Paul: There are good storylines in most of the games -- even Seattle and FC Dallas could be entertaining because Dallas has to throw everything forward. I’m also excited to see NYCFC-Toronto for the same reason. But my can’t-miss game is the Red Bulls game, and it’s purely for the reason above: It’s all about the stakes in the playoffs, and you have one of the MLS Cup favorites playing for their lives at home against a Montreal team that is quite effective at defending and countering. New York knows how to create goals, and I think the Kljestan-BWP connection will create at least two. But with Ignacio Piatti on the other side of the field and Didier Drogba potentially returning to the field, Montreal might be able to hit back. Just one goal from the Impact turns this game into a thriller. Of course, it’s a different answer if you ask me what the TV executives would say. (Probably NYCFC-Toronto.)
Q: Which team does the league office secretly want to go through?
Scott: It's a 50/50 shot that one of the New York teams will play in the MLS Cup final, right? At least before Toronto scored twice. The Red Bulls need to overcome their deficit against Montreal, of course, but that's expected. They're the East's best side, and more so than any other -- even the Shield-winning seasons -- this feels like it's their year. Every league in every sport would kill for a title-game faceoff between the two biggest markets, so get the Red Bulls through, or, less likely, NYCFC, and that leaves the Galaxy and their task in Denver. MLS' fans might be cheering on the Rapids, but league brass is praying LA, with its star power and trophies and Bruce Arena, holds on.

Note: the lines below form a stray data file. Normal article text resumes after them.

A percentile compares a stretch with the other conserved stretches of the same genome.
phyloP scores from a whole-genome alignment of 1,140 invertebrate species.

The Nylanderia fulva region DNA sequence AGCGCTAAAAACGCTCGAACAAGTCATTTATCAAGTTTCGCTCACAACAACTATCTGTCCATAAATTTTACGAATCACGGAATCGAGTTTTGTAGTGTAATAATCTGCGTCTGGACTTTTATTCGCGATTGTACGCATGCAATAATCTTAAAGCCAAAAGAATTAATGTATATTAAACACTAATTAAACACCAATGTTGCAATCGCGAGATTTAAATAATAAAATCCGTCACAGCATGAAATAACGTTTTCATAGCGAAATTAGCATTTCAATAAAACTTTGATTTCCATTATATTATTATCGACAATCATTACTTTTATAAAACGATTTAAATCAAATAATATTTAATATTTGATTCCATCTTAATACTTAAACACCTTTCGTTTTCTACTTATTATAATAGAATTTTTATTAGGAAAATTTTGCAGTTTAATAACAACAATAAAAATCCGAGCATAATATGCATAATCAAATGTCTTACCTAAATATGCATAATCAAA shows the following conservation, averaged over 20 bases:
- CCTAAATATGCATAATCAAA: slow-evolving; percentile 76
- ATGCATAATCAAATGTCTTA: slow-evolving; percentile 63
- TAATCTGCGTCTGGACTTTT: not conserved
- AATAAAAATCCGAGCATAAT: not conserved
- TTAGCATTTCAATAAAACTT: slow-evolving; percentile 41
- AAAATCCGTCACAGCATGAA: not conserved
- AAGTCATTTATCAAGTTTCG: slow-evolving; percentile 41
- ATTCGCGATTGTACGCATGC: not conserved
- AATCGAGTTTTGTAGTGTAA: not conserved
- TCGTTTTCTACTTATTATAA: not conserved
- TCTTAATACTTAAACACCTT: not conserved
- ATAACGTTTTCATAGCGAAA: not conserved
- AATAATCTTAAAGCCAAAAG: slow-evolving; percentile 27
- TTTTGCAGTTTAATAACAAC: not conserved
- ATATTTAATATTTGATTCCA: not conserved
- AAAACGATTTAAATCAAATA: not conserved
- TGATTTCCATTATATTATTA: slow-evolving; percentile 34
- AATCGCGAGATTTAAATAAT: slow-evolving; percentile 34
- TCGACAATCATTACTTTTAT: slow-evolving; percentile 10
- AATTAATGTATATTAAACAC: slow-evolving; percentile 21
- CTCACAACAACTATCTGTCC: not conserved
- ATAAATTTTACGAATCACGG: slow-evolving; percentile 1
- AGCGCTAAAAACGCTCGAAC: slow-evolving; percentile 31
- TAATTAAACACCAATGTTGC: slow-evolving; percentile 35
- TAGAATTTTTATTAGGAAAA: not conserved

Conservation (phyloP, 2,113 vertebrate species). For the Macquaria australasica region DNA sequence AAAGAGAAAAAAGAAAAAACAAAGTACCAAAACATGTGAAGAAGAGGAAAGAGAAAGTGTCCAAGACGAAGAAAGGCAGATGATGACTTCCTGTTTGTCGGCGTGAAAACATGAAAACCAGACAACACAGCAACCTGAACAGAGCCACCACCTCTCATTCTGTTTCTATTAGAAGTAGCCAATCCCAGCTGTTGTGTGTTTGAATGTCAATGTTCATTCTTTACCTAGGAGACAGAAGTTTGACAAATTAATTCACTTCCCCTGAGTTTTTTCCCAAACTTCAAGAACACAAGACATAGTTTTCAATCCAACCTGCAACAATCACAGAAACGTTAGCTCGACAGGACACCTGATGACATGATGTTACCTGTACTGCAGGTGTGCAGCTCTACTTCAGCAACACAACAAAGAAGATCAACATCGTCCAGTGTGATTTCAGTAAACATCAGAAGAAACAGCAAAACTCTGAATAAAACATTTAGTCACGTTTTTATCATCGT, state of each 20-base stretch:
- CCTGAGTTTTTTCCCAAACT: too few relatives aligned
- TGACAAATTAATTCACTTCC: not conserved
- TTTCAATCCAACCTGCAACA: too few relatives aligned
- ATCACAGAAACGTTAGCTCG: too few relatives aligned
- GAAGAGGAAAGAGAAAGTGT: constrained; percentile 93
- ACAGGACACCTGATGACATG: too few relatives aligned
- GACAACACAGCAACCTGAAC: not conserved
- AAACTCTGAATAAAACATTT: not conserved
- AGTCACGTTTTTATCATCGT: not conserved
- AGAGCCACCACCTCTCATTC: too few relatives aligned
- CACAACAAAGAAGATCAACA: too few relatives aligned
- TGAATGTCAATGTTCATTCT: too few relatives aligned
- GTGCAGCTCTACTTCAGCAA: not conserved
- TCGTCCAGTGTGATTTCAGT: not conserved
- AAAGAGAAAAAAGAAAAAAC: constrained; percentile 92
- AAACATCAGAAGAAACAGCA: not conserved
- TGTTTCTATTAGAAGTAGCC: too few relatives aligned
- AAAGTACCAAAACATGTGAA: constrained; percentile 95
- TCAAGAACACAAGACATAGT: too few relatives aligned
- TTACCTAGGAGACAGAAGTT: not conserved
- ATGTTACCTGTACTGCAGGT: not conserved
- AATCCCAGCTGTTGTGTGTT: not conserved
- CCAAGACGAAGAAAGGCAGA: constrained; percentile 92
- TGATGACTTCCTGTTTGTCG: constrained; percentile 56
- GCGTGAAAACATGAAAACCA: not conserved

Paul: This is a tough question, because I think there are four teams left in the playoffs that would thrill league and TV executive alike if they advanced: LA and Seattle in the West and the two New York teams in the East. Conspiracy theorists would say MLS already showed its hand when it gave NYCFC a boost by not suspending David Villa. To some degree that’s true. Had the Villa kick been delivered by Ronald Matarrita the decision likely would have been a different one. I think MLS will be happy if Seattle and LA advance in the West, because that guarantees them either a loyal fan base that will tune in to MLS Cup or a big market. In the East, the Red Bulls or NYCFC advancing would put MLS Cup in the biggest market in the U.S., so there has to be some cheering going on there. But MLS could absolutely sell a Toronto-Seattle or L.A.-Toronto final with Giovinco, Jozy and Bradley.
— FourFourTwo USA (@FourFourTwoUSA) November 3, 2016
Paul Tenorio is a reporter for FourFourTwo. He works as a freelance reporter on Fire home TV broadcasts. Follow Paul on Twitter @PaulTenorio.
Scott French is a reporter for FourFourTwo. Follow him on Twitter @ScottJFrench.